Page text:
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Here’s What You Earned Investing In China’s Largest Public Companies

A monitor displays Alibaba Group Holding Ltd. signage on the floor of the New York Stock Exchange. How much money would you have made investing in some of China’s biggest corporations this year? Photographer: Michael Nagle/Bloomberg

© 2019 Bloomberg Finance LP

China’s mega-corporations are becoming more mega.

And once again, their state-owned banks account for half of the top 10 biggest companies in the world, based on the findings in the latest Forbes Global 2000, released on Wednesday. No country has more bank giants than China. Is it any wonder, then, that it is difficult to punish them with tariffs when all Beijing has to do is open the spigot, only marginally fearless of its debt burden?

The number of Chinese companies on the Forbes Global 2000 hit a record 309 this year. That includes Hong Kong. Last year, China had 291 companies. In 2017, China accounted for 262 companies.

Chinese banks are a big part of its growth story. The banks dominate most China exchange traded funds. The iShares FTSE China (FXI), the highest volume China trade out there, is absolutely loaded with them. If you want to own China’s best banks, you buy FXI and 46% of your money is going into all of them all: The Industrial and Commercial Bank of China (No. 1 on the Global 2000); China Construction Bank (No. 3); Agriculture Bank (No. 4).

But what if you did a random walk through the Forbes list of China’s biggest corporations and picked all of the non-financials on the China list that make up the top 100 corporations in the world? How would those individual stock picks have fared this year, or over the last 12 months, or over a longer holding period?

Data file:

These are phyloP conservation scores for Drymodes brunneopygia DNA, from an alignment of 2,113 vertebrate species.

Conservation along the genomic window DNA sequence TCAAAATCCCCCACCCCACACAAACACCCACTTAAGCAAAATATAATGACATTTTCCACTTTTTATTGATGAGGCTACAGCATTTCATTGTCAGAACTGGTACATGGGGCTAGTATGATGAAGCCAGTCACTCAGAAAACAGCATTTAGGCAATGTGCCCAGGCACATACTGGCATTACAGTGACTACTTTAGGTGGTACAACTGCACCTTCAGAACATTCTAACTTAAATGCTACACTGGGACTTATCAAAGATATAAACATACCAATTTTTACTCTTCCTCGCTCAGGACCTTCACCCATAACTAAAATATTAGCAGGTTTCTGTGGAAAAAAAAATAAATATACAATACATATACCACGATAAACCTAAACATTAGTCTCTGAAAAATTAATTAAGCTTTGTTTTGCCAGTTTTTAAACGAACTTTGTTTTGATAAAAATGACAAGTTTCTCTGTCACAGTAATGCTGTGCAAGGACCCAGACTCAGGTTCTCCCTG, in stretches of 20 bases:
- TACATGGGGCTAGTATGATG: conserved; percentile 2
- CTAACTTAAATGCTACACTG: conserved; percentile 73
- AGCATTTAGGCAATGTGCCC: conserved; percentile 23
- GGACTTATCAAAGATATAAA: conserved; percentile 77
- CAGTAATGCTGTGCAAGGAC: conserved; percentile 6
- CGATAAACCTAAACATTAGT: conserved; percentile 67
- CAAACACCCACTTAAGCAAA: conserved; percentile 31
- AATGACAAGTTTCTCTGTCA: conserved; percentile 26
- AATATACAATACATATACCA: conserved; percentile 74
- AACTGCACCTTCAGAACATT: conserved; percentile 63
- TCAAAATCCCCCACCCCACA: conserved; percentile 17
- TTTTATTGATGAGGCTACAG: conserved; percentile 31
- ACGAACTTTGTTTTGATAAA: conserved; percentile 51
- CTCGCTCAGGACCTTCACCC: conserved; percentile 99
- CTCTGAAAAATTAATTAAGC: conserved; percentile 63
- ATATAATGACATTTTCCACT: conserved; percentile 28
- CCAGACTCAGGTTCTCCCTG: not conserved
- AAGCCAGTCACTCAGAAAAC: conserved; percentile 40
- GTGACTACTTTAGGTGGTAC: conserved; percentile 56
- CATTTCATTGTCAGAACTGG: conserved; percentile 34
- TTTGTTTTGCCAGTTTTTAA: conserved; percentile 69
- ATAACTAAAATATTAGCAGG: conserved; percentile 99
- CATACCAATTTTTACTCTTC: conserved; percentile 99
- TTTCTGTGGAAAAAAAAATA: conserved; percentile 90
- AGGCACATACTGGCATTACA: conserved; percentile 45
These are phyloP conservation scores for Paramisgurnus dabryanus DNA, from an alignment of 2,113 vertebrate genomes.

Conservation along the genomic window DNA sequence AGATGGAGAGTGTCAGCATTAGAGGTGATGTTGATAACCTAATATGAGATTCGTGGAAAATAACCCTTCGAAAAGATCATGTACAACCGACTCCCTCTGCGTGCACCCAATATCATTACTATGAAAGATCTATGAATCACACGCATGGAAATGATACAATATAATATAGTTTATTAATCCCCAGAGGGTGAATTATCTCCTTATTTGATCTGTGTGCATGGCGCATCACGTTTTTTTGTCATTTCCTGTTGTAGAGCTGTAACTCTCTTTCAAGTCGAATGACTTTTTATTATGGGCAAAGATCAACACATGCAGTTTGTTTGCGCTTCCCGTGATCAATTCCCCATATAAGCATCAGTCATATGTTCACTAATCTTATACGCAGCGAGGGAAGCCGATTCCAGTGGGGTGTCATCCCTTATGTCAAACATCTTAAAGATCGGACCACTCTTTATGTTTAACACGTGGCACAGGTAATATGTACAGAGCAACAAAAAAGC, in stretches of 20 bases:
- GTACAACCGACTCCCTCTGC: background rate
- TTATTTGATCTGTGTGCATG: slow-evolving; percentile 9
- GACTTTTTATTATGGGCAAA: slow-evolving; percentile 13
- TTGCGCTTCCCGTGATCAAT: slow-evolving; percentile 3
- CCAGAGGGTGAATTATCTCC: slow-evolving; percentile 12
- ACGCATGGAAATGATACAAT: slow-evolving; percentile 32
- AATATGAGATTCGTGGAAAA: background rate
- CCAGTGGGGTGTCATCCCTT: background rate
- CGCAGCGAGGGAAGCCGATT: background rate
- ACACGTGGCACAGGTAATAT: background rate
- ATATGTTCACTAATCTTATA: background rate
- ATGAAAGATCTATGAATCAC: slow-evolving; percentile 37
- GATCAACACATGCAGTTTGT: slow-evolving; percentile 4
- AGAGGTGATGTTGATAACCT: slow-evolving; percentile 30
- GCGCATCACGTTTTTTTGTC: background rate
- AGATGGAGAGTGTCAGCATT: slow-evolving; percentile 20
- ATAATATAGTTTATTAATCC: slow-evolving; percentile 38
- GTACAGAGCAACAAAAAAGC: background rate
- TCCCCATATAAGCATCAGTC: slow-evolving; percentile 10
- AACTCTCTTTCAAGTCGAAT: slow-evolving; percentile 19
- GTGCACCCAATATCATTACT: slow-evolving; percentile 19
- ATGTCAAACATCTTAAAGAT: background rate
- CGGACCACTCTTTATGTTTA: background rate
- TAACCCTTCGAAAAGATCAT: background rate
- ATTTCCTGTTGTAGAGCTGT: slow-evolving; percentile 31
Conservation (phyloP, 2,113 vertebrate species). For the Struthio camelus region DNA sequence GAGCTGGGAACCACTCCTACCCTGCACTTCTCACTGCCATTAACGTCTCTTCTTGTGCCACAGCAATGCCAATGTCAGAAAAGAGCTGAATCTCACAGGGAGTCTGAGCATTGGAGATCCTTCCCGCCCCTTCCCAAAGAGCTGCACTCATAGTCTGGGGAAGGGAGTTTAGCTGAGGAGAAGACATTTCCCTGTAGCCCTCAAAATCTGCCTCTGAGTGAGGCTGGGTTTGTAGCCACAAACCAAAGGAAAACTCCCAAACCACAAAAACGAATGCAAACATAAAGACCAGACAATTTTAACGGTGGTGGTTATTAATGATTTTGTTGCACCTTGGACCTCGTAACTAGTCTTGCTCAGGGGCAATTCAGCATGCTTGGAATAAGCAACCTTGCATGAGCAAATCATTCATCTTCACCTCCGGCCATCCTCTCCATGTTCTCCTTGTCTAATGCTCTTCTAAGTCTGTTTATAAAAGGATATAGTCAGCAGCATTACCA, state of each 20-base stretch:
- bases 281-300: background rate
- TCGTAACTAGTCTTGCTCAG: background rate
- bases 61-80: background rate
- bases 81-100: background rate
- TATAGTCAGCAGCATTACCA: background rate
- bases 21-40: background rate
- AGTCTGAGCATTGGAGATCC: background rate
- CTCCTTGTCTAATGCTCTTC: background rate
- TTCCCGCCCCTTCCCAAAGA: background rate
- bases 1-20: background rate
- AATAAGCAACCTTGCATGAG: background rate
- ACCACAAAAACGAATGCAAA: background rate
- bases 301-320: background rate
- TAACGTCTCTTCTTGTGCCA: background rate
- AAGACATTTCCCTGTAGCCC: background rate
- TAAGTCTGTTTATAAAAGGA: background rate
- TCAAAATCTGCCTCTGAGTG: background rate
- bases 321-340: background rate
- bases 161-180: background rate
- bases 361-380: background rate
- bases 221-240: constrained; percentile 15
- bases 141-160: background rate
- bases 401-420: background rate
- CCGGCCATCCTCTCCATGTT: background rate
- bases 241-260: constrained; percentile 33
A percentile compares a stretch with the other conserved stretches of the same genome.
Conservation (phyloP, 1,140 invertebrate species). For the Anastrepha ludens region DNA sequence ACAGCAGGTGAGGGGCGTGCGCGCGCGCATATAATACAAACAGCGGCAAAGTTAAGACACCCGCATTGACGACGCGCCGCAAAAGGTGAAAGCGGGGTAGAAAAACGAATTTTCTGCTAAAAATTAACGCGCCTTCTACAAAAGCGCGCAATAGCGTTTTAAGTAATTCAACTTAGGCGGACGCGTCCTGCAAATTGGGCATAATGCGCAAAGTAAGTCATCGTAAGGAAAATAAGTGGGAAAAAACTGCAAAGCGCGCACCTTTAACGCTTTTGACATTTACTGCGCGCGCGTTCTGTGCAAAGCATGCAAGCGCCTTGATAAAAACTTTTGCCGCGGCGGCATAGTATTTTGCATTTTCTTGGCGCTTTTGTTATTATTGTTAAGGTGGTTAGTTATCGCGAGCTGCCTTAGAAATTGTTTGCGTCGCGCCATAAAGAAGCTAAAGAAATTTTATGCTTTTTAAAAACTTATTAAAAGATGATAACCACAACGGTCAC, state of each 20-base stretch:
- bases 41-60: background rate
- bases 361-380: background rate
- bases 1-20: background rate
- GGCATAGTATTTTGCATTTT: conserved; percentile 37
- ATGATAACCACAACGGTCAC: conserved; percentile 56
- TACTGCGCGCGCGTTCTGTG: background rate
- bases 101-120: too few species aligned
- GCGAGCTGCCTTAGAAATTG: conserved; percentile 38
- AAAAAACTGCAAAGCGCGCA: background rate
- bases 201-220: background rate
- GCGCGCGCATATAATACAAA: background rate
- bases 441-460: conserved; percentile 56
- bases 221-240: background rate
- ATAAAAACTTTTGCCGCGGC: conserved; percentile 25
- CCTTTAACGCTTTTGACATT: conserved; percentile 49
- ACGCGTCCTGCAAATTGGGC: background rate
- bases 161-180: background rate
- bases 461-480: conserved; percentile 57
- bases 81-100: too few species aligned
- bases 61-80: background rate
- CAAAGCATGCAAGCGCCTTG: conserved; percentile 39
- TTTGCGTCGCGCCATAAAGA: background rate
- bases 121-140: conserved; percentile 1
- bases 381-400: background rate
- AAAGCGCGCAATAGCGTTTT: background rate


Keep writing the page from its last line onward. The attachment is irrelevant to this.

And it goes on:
Let’s put $1,000 in each starting in January. Here’s how much money we’ve made (or lost) as of May 15.

PetroChina (PTR): -$55.60

Last year, China’s second largest oil producer was considered the 30th largest corporation. It’s now at 22. Its shares are down 5.56% year-to-date (YTD), so it is clearly underperforming the CSI-300 and the MSCI China indexes.  Over the last 12 months, PetroChina is even worse, down 24.17%.  Five years? You’ve thrown half your money away.

Sinopec (SHI): +$25

The China Petroleum & Chemical Corporation has slipped from 27 to 35 on the Global 2000. If you invested $1,000 in Sinopec, you’ve got an extra $25 sitting in your Schwab account. But that’s not enough to make up for the 34% loss over the last 12 months. Buy-and-holders get rewarded: they’re up 78.2% in five years, clobbering both benchmarks in dollar terms.

Alibaba (BABA): +$300

Jack Ma, the billionaire founder of Alibaba. Photographer: Qilai Shen/Bloomberg photo credit: © 2018 Bloomberg Finance LP

© 2018 Bloomberg Finance LP

Alibaba is the B2B version of Amazon. It is the 59th largest company in the world, up from 81 in 2018.

BABA shares are up 27.56% this year, beating the indexes. Alibaba made up from last year’s bear market, which has Alibaba down 11.07% in 12 months. In the five years, Alibaba shares returned 89.6% in dollar terms.

Tencent Holdings (HK: 0700): +$24.33

Tencent is another one of China’s premier tech companies. They are the creators and owners of WeChat, the China messaging app. They also do e-commerce and gaming. Tencent is up 19.11% this year in Hong Kong dollars, so that’s HKD191.10…or just $24.34 after exchanging the currencies.  Tencent is down 6% in 12 months, close to both indexes, but over the long haul is where investors cashed in on this China tech giant: up 258%.